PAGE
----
We spend a lot of time at work, so doing something we enjoy, getting paid appropriately for our time and having a clear path for moving up or moving into roles of choice are pretty important to satisfaction in life.

There are many reasons why moving jobs can start playing at the fringes of our thoughts – perhaps your current employment doesn’t offer opportunity for progression; your pay is stagnant or not appropriate for the role you perform; life commitments demand a jump in pay or changing career is a smart move for your future as well as an important personal goal – just as a few examples.

If you are considering moving jobs or changing careers, here are a few tips to help ensure it is a smooth change:

Look a little closer at your current job

It can be easy to assume that progression or a pay rise is off the table, but you’ll never know for sure without a bit of investigation. It may be worth talking to your manager or HR manager about opportunities to expand your current role or other opportunities within the organisation.

And some questions for you could include: is it the work or the work environment that you don’t like; are you interested in the industry your employer operates in; what kind of role would excite you?

Mapping out the possible

If you’re thinking about a big change it definitely deserves some thinking time to – in detail – define the kind of role you are looking for. This is especially true if changing careers will mean a drop or loss of income and re-entering study.

Do your research; look at job adverts and speak to people in the industry to gather as much information as possible about your next career move. And importantly, think pragmatically – is there a market for you new set of skills? Is it paying what you need? Is there room for growth? Essentially, will this new career enhance your life and match or better your needs in terms of income – today and down the track?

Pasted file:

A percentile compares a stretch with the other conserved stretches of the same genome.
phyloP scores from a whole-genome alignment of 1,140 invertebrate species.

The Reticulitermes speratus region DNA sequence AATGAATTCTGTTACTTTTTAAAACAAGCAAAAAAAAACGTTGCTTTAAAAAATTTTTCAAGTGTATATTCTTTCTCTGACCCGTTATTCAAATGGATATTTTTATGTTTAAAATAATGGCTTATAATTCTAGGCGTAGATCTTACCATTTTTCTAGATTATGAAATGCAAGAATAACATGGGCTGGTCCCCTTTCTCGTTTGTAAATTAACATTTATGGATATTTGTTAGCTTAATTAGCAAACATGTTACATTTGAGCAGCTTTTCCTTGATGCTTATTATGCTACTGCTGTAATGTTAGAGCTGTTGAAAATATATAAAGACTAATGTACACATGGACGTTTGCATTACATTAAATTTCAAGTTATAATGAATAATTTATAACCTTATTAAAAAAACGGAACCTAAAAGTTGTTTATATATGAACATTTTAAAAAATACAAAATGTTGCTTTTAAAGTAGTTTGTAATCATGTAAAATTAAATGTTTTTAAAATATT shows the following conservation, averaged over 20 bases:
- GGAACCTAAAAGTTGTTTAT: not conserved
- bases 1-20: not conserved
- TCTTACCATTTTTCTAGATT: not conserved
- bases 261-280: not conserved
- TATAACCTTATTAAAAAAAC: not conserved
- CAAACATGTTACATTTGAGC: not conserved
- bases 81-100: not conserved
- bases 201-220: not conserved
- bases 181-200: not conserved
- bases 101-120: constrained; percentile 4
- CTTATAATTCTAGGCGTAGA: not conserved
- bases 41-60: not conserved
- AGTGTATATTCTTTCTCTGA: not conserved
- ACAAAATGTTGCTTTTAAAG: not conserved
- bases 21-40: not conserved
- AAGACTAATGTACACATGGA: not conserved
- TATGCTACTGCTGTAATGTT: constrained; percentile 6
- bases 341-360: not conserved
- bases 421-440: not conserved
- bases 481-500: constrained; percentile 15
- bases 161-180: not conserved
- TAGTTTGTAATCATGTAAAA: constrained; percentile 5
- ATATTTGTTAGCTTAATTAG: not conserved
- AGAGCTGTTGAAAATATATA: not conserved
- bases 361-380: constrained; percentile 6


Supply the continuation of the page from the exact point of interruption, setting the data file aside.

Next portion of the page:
Create a change management plan

Once you know the change you want to make and the steps that will realise it, consider your action plan and timeline.

(1) Getting your finances in place – is there the potential (or certainty) of loss or reduction in income? If so, how are you going to plan for this? What savings do you need to cover existing commitments for a period of time (relevant to the change you are making).

(2) When are you best to hand in your resignation? What is your notice period? Do you have annual leave entitlements? Is there an opportunity (if relevant) to work part time with your current employer – to ease the transition for yourself and for them?

(3) What lifestyle changes do you need to make? How does this affect your partner? Are you both on the same page and committed to the change?

It’s a big move and one that needs careful planning to ensure you achieve what you want with the least possible disruption to your life. It can feel very tempting to just move, take the step, and get on with life. But getting your ducks in a row and treating your career change like an expert manoeuvre on a chess board will ensure your move works best for all aspects of your life. 

 

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